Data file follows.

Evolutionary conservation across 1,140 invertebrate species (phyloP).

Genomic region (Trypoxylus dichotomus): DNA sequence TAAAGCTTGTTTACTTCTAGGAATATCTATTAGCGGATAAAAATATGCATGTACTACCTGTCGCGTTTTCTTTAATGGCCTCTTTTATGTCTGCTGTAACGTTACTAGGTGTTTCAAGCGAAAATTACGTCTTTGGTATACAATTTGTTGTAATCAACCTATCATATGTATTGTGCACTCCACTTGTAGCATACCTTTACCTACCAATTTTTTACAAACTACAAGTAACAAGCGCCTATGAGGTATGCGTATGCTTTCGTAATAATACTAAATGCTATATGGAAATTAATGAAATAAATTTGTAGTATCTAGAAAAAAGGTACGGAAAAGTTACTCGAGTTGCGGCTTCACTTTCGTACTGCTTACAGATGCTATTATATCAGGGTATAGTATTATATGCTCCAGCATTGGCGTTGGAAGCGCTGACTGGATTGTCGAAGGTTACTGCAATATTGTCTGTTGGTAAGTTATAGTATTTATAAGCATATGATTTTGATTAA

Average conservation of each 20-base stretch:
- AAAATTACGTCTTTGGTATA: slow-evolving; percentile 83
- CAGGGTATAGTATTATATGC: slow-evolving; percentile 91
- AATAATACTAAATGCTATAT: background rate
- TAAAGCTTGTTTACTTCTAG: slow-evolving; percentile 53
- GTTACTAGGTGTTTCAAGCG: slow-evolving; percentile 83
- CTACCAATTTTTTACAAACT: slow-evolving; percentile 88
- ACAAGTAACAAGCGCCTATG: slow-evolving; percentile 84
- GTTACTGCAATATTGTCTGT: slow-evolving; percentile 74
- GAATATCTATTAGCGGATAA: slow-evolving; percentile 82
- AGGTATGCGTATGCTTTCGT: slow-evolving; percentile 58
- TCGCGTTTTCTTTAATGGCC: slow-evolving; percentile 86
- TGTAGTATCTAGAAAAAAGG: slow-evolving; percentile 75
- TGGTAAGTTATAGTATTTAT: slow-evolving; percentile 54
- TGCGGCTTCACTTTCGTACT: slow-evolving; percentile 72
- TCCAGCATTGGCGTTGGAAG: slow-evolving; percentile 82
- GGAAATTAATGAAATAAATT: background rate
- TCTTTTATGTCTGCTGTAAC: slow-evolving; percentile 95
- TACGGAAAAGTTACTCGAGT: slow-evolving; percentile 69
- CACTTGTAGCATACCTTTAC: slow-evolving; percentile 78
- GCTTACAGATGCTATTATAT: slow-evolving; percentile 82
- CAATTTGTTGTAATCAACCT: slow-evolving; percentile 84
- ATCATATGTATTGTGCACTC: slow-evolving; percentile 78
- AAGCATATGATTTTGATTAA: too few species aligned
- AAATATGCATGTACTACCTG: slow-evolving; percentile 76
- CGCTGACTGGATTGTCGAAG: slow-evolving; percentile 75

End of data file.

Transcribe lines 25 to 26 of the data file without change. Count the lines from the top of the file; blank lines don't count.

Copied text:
- ATCATATGTATTGTGCACTC: slow-evolving; percentile 78
- AAGCATATGATTTTGATTAA: too few species aligned